Redmond's dropping of its own CodePlex in favor of GitHub illustrates the effect that open source is having on the software company.
Microsoft's announcement on Friday that it's shutting down CodePlex, its code hosting website for open source development, is a minor milestone on Redmond's road to open source credibility. The move won't affect the company in any way that will be visible to its users. It also won't have much of an effect internally, as most of the company's open source projects have already made the shift to GitHub on their own.
"Over the past few years, we’ve watched many CodePlex projects migrate," Brian Harry, a corporate vice president at Microsoft, wrote in his blog announcing the shuttering of the project. "We’ve also seen a substantial decrease in usage: as of this writing, less than 350 projects saw a source code commit in the last 30 days."
This indicates a subtle but important change in the way things are done at Microsoft. The switch from CodePlex to GitHub doesn't appear to have been a top-down decision instituted from the boardroom, but a bottom-up process that began with open source developers who were more comfortable working with GitHub, the repository that in many ways sets the standards for open source development.
None of this is surprising. As Microsoft expanded its involvement into open source, it filled its ranks with developers who brought considerable experience working in open source environments to the table. This was almost certain to eventually affect the culture of a company that traditionally has been ruled almost entirely by official edicts from management.
It seems that the concept of sharing, the backbone of the open source development model, has appeal to those at both ends of the corporate ladder. In October, I spoke with Scott Hanselman, the company's program manager for .NET and an open source veteran, and he told me, "When we started eight years ago, they [legal and corporate affairs] would say 'no' and we would have to get them to 'yes.' Now they always start with, 'Alright, let's see how we can do this.' No one pauses or laughs when we say 'let's open source this' or 'let's put this on GitHub.'"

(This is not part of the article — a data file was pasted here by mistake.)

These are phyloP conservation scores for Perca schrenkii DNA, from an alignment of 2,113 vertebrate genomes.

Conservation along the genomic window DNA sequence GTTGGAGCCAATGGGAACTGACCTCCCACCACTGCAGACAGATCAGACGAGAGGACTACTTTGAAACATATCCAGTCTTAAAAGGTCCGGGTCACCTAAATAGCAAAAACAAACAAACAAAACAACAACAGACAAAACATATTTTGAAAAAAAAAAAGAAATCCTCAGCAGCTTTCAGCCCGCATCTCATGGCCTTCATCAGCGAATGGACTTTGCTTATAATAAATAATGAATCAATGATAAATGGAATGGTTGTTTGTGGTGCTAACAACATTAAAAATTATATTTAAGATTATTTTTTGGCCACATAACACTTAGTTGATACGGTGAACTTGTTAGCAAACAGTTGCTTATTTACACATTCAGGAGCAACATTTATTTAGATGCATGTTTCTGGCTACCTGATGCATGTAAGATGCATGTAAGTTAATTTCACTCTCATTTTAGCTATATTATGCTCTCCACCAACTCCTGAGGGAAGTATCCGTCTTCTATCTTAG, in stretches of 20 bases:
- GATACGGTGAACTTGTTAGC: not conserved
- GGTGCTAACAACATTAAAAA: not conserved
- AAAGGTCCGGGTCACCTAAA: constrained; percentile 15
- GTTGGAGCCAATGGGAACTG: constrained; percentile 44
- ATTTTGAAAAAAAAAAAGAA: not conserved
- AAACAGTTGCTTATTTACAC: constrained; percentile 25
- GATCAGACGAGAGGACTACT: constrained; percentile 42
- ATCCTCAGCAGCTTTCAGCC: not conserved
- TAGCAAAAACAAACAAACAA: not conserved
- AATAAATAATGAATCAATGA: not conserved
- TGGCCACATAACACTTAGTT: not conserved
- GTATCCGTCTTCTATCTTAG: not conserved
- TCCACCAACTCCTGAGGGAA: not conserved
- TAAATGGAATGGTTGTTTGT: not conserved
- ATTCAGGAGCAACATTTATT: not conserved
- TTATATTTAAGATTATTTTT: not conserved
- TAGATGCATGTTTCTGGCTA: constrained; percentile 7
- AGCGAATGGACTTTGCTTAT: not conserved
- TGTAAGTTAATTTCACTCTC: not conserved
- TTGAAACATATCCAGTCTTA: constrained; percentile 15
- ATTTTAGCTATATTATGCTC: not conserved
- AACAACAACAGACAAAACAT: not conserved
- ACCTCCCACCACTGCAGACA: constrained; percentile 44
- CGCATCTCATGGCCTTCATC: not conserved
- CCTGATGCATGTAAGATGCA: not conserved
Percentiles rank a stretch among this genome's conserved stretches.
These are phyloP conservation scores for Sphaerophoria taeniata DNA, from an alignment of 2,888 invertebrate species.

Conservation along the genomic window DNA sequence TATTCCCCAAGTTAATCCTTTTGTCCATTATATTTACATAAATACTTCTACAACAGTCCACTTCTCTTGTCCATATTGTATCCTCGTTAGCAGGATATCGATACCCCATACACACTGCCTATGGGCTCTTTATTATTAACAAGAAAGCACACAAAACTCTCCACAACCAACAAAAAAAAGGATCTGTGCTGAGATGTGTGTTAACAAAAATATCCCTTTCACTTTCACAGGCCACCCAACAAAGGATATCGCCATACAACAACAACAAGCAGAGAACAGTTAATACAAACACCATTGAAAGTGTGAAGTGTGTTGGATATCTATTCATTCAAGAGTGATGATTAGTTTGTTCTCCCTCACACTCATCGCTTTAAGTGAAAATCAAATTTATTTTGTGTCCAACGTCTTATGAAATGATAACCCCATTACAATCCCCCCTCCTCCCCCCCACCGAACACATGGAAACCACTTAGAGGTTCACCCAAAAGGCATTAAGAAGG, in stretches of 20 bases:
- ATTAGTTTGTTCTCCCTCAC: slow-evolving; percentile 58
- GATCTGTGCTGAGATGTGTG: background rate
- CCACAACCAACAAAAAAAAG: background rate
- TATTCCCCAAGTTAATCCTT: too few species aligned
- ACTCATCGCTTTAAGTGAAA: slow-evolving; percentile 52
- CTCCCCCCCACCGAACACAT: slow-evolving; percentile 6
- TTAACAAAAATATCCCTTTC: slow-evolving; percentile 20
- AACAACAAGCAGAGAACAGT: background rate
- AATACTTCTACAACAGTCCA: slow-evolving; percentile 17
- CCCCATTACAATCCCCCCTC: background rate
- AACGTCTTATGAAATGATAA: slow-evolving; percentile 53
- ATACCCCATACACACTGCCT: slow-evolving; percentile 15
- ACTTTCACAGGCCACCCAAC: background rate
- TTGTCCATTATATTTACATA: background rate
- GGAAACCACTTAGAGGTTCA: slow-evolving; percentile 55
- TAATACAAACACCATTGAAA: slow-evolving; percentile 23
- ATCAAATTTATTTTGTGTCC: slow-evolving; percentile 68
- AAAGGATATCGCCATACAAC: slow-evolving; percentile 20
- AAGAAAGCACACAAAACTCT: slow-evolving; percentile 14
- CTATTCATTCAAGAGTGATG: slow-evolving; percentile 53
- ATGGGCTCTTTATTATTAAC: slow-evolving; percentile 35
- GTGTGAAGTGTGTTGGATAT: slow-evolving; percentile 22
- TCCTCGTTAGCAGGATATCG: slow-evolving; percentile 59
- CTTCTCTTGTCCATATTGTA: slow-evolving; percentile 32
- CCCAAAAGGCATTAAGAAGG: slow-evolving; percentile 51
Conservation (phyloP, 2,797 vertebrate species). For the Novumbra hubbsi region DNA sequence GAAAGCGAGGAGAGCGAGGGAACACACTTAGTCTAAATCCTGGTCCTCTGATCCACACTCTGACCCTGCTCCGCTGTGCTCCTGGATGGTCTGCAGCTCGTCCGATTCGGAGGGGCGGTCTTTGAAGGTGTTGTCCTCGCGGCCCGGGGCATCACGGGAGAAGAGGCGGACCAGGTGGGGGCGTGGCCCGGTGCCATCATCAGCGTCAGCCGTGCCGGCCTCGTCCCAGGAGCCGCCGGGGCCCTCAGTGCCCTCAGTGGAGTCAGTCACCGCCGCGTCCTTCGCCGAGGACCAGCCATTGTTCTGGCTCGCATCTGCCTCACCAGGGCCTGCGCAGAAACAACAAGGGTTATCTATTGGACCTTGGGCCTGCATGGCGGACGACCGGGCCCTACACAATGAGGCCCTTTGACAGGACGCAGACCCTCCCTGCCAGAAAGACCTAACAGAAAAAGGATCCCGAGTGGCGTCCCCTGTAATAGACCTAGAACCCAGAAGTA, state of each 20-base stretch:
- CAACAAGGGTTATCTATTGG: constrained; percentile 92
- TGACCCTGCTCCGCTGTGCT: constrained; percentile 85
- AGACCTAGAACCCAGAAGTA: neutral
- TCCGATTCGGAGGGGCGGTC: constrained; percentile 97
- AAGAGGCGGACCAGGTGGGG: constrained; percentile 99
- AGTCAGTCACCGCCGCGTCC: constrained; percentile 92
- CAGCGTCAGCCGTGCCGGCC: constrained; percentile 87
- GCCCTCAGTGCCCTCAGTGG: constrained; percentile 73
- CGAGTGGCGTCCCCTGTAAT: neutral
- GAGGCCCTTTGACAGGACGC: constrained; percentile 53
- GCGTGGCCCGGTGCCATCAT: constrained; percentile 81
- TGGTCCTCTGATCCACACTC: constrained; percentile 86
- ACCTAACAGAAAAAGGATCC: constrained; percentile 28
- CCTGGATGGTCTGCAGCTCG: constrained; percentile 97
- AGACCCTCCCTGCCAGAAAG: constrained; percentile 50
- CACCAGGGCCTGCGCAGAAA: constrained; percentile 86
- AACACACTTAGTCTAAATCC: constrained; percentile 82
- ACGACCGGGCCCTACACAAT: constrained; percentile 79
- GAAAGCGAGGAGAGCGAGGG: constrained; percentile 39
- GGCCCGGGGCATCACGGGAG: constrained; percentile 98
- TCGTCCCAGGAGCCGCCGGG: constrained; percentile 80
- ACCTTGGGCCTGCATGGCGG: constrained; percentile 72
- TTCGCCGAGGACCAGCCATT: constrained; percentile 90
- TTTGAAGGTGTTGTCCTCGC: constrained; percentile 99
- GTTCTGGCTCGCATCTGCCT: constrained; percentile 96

This went along with what I'd been hearing through the grapevine, that Microsoft's adoption of open source was having a relaxing effect on a corporate culture that for years was perceived as being tense and somewhat toxic. Although Hanselman spends most of his time working from his home in Oregon, he agreed: "I've been there eight years. It was not friendly when we started and it's friendly now."
When CodePlex was introduced in 2006, Microsoft had good reason to develop the platform for it's budding moves into open source. Back then, about the only public code repository was SourceForge, which was not only showing its age after years of neglect, but was loaded with advertising. At the time, ethical issues were also beginning to arise around the platform, which eventually led many open source projects to leave for other solutions. Although SourceForge still exists, it has been relegated to "me too" status since the creation of GitHub in 2009.
GitHub was an almost immediate success, and has become the go-to repository, not only for open source projects, but for many proprietary projects as well. Making GitHub the official home of its open source code is a good move for Microsoft, which still struggles for acceptance from segments of the open source community.
According to Friday's announcement, the shutdown process for CodePlex has already begun.
"As of this post, we’ve disabled the ability to create new CodePlex projects," Harry said. "In October, we’ll set CodePlex to read-only, before shutting it down completely on December 15th, 2017."
CodePlex will remain available as an archive, at least for the time being, seemingly as a precaution against a later gotcha, in case it turns out some useful or needed information doesn't get migrated to GitHub.
"At that time, CodePlex.com will start serving a read-only lightweight archive that will allow you to browse through all published projects – their source code, downloads, documentation, license, and issues – as they looked when CodePlex went read-only," Harry said. "You’ll also be able to download an archive file with your project contents, all in common, transferrable formats like Markdown and JSON."
While the shuttering of CodePlex isn't in itself an earth shattering event, the way Microsoft is handling it is an indication of the positive effect the open source development model is having on Redmond.